My view, however, centres upon Pagan beliefs that worshipped goddesses. Friday is the only day of the week named after a woman. She is the Nordic goddess Freya or Frigg (Guerber, 1908). This Queen of the Gods “possessed knowledge of the future”; had a palace by the sea where she wove long webs of bright coloured clouds; and had special attendants who were magical maidens. 

In German mythology, Freya presides over the weather. Mariners from time immemorial, therefore, have strong cause to be wary of her and be careful not to set sail on the day dedicated to her. Guerber mentioned that “when Christianity was introduced into northern Europe…Freya, like all heathen divinities, was declared a demon or witch”. When this female Friday falls on the thirteenth day of any month, then there is increased danger for those who are superstitious.

If Friday has a female dimension, then No.13 adds an even more powerful feminine link.

‘The Last Supper’ is the popular answer to the question: “Why is 13 unlucky”? This was when Jesus ate with his twelve disciples – thereby a link between 13 and his death has been formed.  Indeed, it is considered a serious blunder if a host has thirteen guests at one table. The Last Supper view is interesting, but does not stand up to close examination. Whenever Christ did anything with all of his disciples, there were thirteen of them (e.g. Sermon on the Mount – Matthew 10:1-4). No one claims that climbing a mount is unlucky because Jesus and the disciples did it over 2000 years ago.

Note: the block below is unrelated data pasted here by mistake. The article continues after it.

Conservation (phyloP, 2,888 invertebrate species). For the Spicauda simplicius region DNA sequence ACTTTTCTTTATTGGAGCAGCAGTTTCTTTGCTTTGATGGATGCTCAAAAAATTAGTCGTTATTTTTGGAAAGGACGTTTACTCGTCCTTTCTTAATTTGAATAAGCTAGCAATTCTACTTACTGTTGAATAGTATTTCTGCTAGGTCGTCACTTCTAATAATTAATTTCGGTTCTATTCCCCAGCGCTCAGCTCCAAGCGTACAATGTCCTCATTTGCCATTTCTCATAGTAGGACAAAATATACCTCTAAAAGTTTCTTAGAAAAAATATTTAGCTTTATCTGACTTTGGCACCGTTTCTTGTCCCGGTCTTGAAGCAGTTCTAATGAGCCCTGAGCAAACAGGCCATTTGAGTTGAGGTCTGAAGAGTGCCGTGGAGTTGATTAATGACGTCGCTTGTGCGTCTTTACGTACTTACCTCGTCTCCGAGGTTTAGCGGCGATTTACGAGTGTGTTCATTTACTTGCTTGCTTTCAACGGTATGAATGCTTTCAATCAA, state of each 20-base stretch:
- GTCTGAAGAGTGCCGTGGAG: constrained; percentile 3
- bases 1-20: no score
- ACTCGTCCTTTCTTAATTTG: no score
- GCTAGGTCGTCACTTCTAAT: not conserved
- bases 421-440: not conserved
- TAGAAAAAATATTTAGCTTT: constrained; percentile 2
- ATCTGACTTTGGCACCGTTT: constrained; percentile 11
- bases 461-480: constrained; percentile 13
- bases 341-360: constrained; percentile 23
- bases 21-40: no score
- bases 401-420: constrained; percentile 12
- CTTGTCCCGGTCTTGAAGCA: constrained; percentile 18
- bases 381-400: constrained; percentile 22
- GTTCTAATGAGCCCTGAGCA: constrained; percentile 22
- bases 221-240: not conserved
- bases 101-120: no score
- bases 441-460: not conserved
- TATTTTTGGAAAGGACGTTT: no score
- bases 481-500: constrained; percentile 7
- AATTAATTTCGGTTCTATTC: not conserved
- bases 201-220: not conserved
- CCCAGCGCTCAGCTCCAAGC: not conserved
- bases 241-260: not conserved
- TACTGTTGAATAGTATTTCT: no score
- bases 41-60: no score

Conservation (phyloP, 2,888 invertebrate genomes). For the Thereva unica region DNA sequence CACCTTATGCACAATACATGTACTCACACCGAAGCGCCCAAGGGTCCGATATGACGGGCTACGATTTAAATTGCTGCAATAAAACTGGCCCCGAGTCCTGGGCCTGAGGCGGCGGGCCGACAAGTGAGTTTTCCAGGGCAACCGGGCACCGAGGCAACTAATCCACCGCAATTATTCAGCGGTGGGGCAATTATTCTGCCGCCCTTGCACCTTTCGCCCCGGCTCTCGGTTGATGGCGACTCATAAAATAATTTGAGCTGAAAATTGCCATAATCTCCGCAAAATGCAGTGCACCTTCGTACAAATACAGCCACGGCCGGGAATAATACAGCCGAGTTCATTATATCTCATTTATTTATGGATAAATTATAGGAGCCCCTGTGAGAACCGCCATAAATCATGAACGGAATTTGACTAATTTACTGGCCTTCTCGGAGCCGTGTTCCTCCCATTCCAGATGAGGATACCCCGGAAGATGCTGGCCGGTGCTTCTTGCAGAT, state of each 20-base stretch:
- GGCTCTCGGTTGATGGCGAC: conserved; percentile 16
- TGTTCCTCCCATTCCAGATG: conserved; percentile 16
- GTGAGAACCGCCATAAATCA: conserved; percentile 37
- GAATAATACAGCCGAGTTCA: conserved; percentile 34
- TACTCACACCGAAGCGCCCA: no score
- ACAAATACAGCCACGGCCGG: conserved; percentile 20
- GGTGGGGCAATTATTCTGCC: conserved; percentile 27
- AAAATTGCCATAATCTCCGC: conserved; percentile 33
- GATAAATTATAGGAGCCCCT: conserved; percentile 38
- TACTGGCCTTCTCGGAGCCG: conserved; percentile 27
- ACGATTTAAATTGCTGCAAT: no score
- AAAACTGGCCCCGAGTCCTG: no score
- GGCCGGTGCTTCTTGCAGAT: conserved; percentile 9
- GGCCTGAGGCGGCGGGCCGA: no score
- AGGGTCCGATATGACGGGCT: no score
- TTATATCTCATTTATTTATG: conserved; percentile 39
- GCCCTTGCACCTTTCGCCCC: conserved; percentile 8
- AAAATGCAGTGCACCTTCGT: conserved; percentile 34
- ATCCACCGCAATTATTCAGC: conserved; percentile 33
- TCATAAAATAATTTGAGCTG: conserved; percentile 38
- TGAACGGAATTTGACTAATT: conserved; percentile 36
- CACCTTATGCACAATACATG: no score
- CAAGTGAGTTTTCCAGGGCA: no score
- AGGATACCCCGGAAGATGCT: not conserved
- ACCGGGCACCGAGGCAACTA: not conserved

Moreover, to seriously suggest that The Last Supper is unlucky is surely to undermine the whole bedrock of Christianity – the Crucifixion. Had Christ not died on the cross, Christianity would not have progressed – and is that an unlucky development? The same logic can also be applied to Friday – after all, Christians call it ‘Good Friday’– not Black, Unlucky or Bad Friday.

Now, what about my female focus around No.13 and the pagans? Unlike our twelve calendar months, there are thirteen lunar months per year. The moon cycles control the turbulent seas of our planet. Every tide-time seafarers are reminded of the power of the moon which controls their fate. Freya was also a Moon Goddess. The mysterious moon also controls the female menstrual cycle and is associated with lunacy. Ancient fishermen feared local witches who gathered together in a coven of thirteen women. So when this female number falls on the only feminine day of the week – Friday – there is “Double, double toil and trouble” (Macbeth 4:2).

Psychologically, some people have high expectations that things will go wrong on that dreaded date (e.g. stormy weather, ill health). If something dreadful happens, they make a big fuss and illogically attribute the cause to the ominous date. If nothing negative happens, it is ignored and discreetly forgotten. 

We look for confirming incidents of our pre-held beliefs, whilst conveniently overlooking anything that does not fit our expectations. Simon and Garfunkel sum it up well in their lyrics: “A man sees what he want to see and disregards the rest” (The Boxer, 1970). 

Well, for my part, I am looking forward to bringing you more seasonal superstitions in the months ahead – thanks to the Hull Hub.